6. Going by the decision in Konkan Railway, it may be true that the Chief Justice is only to exercise an administrative power and no adjudication is involved in deciding an application under Section 11(6) of the Act. But, at the same time, the definition of Court contained in Section 2(1)(e) of the Act read with Section 11(12) of the Act obliges a Chief Justice, who is moved under Section 11(6) to consider whether he could exercise the administrative power under Section 11(6) of the Act in a given case. When on such a scrutiny he finds that the parties have validly confined the jurisdiction to one of the Courts which is not within his jurisdiction, it appears to me that it would be proper for him to decline jurisdiction or refuse to use his administrative power. May be, an objection to territorial jurisdiction, could be waived. It may be that an application under Section 11(6) of the Act could be allowed even without notice to other side, as laid down in Konkan Railway case. But, once it is consonance with the principles of natural justice, the Chief Justice who is moved decides to issue notice and issues notice to the opposite party and the opposite party appears and at the threshold raises and objection that the Chief Justice has no jurisdiction to pass an order under Section 11(6) of the Act, in my view, it behaves the Chief Justice to consider that objection at least for the limited purpose of deciding whether he could exercise his administrative jurisdiction under Section 11(6) of the Act. In that process, the Chief Justice cannot ignore the existence of a valid exclusion clause in the contract between the parties. Therefore, I am not in a position to agree with the contention of learned counsel for the petitioner that since I am not expected to enter into the merits and interpret the scope of the exclusion clause relating to jurisdiction, I must go ahead and appoint an arbitrator. I think that in a situation like the present, the Chief Justice has to take note of the objection and once he finds that there has been a valid exclusion of the jurisdiction of the territory within the jurisdiction of the High Court over which he presides, he may have to decline the exercise power under Section 11(6) of the Act, leaving the parties to move the appropriate Chief Justice in terms of Section 11(12) of the Act. No doubt, counsel for the petitioner is justified in submitting that it is the arbitrator, who should look into this objection in the light of the decision in Konkan Railway case. But does it mean that a Chief Justice, who is moved and before whom at the threshold an objection to his jurisdiction is taken, is helpless in deciding that question or that he should shut his eyes to such an objection and leave the party to raise it before the arbitrator in. terms of Section 16 of the Act. It must be noted that the objection now is to the Chief Justice of the Court acting under Section 11(6) of the Act and it should be the duty of the Chief Justice to decide that objection. It is not an objection to the arbitrator.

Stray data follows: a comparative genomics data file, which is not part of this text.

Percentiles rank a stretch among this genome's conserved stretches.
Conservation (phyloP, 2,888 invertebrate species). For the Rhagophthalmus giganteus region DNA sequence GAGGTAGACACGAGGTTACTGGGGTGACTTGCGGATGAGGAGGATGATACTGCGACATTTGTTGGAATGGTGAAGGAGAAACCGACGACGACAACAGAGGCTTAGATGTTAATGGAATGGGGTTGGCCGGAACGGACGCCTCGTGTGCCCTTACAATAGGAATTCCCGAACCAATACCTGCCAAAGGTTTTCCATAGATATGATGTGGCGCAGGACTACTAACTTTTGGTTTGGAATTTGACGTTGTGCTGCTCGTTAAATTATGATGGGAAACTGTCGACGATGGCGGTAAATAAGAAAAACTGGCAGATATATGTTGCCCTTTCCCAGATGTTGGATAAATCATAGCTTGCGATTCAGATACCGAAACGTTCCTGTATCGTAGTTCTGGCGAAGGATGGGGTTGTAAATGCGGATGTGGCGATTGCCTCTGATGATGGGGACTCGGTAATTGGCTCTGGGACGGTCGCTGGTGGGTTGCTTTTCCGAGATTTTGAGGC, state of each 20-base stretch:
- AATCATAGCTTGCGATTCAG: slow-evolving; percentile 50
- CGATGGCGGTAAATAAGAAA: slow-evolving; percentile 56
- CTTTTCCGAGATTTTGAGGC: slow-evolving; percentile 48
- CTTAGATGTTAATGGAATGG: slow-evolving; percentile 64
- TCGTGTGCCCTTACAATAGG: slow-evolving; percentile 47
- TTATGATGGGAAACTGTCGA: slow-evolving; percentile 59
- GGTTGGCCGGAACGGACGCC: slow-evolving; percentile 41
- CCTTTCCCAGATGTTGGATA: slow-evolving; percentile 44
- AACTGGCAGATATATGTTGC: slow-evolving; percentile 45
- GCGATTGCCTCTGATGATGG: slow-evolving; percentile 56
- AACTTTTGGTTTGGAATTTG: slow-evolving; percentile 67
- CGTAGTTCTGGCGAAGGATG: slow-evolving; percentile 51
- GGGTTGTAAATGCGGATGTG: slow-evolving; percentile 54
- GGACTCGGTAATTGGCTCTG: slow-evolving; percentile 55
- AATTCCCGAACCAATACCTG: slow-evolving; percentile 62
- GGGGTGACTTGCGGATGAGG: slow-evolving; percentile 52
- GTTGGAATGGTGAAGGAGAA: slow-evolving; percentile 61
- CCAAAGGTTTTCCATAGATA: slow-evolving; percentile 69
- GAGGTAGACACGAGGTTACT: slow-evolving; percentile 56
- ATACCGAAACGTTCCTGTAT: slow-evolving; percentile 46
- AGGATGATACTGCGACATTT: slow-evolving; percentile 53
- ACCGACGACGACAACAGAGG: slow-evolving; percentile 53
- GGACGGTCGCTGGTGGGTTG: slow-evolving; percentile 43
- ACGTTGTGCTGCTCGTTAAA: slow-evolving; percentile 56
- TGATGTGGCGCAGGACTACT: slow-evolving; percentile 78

7. Learned counsel for the respondents pointed out that it will be a futile exercise to send the matter to the arbitrator when the legal position is clear in the light of the decision of Supreme Court cited by him and the confining of jurisdiction by the parties to the Courts within the jurisdiction of the High Court of Calcutta,
8. I think that it will be too wide an approach to ignore such an objection and proceed to appoint an arbitrator when the objection raised is to the jurisdiction of the Chief Justice or his nominee to appoint an arbitrator under Section 11(6) of the Act. That objection should be decided or could be decided only by the Chief Justice. The ' arbitrator may not be able to say that the Chief Justice, who appointed him did not have jurisdiction to appoint him. Even if he can, it will be an incongruous situation.
9. In the light of the position thus emerging, I hold that I have no jurisdiction to entertain these applications and direct the return of these applications to the respective petitioners for presentation to the appropriate Chief Justice or his nominee.